John vaguely remembered Amanda complaining about Charles’ catcalling a month earlier, but nearly all of the hostesses and waitresses had complained about the busboys and cooks at some point. He would take the guys aside after their shifts sometimes and tell them all to cool it and that always seemed to smooth things over for a while. He didn’t specifically remember what Amanda had said, but he was sure he had probably addressed it. Amanda even claimed in her Charge that she had been purposefully passed over for promotion when she had objected to Charles’ illegal conduct. That was definitely not true.
When John called a lawyer friend, he was shocked to learn that this was really serious and that he needed to hire an employment attorney immediately. His lawyer friend explained that Charles’ conduct – and maybe many of the other employees’ actions – constituted illegal sexual harassment under Title VII of the Civil Rights Act. Amanda’s claims had merit and John and his restaurant faced some serious accusations.
How to Avoid Mistake 6
State and federal laws create an alphabet soup of employment obligations that raise serious concerns for all business owners (the ADA and ADAAA, FMLA, ADEA, OWBPA, OSHA, and others). These laws and their corresponding regulations present challenges for even the most sophisticated employer.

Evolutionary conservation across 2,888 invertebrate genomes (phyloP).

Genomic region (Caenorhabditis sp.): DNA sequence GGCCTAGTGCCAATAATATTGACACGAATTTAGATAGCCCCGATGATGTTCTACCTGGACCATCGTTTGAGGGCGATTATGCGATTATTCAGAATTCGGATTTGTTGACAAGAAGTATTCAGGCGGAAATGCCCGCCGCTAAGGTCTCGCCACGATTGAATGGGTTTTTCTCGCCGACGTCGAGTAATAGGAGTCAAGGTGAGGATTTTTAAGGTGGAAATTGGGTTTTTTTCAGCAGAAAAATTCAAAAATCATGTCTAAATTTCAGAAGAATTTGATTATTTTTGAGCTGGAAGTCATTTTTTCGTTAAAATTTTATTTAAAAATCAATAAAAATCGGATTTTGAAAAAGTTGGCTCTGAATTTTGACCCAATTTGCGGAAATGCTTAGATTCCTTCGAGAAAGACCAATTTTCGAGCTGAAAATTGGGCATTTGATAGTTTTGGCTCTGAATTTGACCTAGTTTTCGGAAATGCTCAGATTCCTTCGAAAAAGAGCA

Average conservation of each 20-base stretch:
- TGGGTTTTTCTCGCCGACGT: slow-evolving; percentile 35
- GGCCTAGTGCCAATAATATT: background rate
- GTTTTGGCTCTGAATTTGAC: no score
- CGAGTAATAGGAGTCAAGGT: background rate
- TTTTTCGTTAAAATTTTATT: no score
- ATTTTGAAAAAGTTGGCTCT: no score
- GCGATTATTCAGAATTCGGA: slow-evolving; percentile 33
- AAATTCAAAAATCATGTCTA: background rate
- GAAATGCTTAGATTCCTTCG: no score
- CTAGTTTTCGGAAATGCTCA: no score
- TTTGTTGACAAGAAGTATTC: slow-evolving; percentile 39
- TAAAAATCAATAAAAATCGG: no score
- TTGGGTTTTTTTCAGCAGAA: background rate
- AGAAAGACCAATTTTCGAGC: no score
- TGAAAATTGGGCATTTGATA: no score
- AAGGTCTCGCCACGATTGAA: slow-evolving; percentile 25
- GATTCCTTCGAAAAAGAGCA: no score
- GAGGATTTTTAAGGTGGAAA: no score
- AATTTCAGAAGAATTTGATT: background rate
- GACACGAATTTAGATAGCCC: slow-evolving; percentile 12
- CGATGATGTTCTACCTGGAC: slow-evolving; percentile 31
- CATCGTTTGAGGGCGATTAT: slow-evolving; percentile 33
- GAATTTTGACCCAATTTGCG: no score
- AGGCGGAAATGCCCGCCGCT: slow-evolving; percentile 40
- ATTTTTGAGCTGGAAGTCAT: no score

Prudent employment practices begin before you hire your first employee, using sound interviewing and hiring policies, background checks, and reference calls. Those policies and procedures should also include well-drafted employee handbooks or manuals with comprehensive policies and procedures, followed by thorough and continuous training to ensure that those policies are followed by all staff – including those in managerial positions. Implement appropriate disciplinary procedures and, when necessary, dispense discipline even-handedly and fairly.
Equal hiring practices and equal pay are just the start of prudent employment efforts. It’s a good idea to retain employment law counsel to discuss your business needs and let counsel guide you on the regulations of which you should stay aware. Review your practices and procedures regularly to ensure that they meet the ever-changing legal requirements at the local, state, and federal levels. While spending money on lawyers is often the last thing a business owner wants to do, employment counsel can help save hundreds of thousands of dollars over time by helping implement and enforce proper policies and make the workplace a safe and enjoyable place for everyone.
Most importantly, don’t dismiss out of hand internal complaints by employees, especially over sexually inappropriate or discriminatory behavior or comments by other employees. It’s always a good idea to investigate complaints (with or without outside legal assistance) and counsel, reprimand, or even terminate employees who fail to adhere to workplace policies or maintain appropriate workplace decorum.
In the next article, I’ll address the fatal mistake of a business failing to implement restrictive covenants with employees and contractors.